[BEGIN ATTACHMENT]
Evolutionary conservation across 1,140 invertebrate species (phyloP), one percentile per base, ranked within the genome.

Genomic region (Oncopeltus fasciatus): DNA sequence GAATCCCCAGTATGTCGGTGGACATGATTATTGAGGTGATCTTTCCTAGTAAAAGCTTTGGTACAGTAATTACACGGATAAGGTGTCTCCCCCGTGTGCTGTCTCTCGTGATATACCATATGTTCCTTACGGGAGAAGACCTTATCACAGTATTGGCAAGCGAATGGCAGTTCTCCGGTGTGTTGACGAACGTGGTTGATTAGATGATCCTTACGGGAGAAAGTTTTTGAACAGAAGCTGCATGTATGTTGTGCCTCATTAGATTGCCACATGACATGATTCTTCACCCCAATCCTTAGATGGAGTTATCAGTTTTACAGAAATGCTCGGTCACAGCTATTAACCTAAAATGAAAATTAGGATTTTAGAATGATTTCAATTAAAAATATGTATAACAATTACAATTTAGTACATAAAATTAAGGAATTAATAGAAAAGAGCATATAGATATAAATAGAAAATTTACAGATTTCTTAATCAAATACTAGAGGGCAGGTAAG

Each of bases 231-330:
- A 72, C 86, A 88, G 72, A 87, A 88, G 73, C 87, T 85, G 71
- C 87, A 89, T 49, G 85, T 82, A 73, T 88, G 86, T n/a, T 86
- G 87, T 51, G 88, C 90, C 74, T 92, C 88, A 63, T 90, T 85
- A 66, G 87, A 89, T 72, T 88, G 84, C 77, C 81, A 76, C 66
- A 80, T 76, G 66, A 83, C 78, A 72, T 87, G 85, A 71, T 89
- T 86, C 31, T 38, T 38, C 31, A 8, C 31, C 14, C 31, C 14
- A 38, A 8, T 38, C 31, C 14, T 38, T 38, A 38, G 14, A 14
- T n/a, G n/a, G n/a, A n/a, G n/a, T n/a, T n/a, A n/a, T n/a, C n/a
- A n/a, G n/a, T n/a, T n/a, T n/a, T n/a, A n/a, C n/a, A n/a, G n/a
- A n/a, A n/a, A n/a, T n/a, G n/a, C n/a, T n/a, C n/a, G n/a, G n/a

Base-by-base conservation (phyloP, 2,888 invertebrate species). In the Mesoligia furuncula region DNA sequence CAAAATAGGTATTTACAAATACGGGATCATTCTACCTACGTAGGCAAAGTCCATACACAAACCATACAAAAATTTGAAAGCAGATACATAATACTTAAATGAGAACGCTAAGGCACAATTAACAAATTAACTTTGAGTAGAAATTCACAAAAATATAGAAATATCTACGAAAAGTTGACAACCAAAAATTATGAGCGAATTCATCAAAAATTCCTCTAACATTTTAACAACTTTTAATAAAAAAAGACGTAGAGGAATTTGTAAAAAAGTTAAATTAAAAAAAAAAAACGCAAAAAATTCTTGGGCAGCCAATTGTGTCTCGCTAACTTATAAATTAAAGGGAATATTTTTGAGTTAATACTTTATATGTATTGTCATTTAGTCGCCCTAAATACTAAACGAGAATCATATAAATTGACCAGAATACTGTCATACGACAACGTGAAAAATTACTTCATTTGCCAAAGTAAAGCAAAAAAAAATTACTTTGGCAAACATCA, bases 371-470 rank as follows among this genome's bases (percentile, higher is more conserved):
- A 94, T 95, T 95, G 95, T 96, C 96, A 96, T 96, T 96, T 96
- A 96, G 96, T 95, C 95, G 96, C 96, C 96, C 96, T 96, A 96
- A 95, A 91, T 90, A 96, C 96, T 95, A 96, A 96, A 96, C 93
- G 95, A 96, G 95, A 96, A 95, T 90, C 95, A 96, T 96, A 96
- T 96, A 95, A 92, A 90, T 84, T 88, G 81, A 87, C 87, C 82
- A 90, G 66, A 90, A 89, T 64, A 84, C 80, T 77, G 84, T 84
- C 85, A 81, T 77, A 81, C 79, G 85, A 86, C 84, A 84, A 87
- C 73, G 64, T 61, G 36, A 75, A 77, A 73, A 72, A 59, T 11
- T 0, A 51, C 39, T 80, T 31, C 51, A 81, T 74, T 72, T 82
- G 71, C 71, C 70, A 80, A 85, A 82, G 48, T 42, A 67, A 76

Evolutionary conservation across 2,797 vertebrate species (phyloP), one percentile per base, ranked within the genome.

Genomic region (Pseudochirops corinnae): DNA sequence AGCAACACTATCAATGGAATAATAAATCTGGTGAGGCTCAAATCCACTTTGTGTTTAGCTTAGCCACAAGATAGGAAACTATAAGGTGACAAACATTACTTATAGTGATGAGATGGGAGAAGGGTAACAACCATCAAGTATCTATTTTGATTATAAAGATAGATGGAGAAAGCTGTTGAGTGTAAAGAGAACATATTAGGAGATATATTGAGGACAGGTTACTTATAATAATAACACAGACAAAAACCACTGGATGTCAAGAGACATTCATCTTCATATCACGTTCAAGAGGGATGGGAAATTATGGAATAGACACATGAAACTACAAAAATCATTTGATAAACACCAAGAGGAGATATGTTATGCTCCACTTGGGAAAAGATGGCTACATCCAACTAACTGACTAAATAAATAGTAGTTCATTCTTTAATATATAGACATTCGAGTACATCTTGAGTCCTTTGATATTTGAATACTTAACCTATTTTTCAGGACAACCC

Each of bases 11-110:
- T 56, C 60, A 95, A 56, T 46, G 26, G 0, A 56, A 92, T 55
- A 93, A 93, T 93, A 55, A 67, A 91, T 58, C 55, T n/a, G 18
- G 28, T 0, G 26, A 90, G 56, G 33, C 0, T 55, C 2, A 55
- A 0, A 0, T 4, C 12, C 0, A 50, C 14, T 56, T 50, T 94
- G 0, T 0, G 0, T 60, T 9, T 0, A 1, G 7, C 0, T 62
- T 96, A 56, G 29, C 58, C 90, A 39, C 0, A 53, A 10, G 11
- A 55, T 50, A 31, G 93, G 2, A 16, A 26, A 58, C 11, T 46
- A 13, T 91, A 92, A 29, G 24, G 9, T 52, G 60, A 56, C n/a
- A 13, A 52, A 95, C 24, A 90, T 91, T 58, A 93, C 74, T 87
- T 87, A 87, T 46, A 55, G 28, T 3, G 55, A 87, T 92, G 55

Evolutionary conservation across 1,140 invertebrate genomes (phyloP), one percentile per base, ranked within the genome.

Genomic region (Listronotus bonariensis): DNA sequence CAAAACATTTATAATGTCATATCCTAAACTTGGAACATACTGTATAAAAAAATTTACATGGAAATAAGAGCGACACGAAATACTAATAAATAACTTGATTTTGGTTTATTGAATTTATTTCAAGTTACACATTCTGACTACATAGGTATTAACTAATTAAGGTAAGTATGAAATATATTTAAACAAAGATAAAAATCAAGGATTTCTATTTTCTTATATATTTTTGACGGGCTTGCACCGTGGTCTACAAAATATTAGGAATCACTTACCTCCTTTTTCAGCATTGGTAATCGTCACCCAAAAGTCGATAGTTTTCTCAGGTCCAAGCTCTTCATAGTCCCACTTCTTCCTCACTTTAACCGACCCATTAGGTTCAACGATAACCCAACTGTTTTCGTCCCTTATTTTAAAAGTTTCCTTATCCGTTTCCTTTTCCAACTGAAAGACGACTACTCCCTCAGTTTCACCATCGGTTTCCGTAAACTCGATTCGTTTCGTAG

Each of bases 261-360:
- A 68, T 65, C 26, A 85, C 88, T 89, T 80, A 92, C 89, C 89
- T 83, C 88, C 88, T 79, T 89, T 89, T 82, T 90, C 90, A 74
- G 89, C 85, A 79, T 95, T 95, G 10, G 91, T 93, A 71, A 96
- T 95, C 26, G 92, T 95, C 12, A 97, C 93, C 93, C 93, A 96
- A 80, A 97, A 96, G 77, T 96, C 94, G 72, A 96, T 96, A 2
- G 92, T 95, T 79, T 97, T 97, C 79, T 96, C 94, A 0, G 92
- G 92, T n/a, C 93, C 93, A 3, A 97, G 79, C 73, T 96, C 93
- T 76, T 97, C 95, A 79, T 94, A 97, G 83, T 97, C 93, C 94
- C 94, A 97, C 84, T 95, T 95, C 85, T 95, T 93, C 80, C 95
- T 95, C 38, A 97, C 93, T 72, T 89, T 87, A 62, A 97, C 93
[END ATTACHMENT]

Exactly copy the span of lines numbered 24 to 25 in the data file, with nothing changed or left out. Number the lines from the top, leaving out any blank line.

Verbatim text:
- G 71, C 71, C 70, A 80, A 85, A 82, G 48, T 42, A 67, A 76

Evolutionary conservation across 2,797 vertebrate species (phyloP), one percentile per base, ranked within the genome.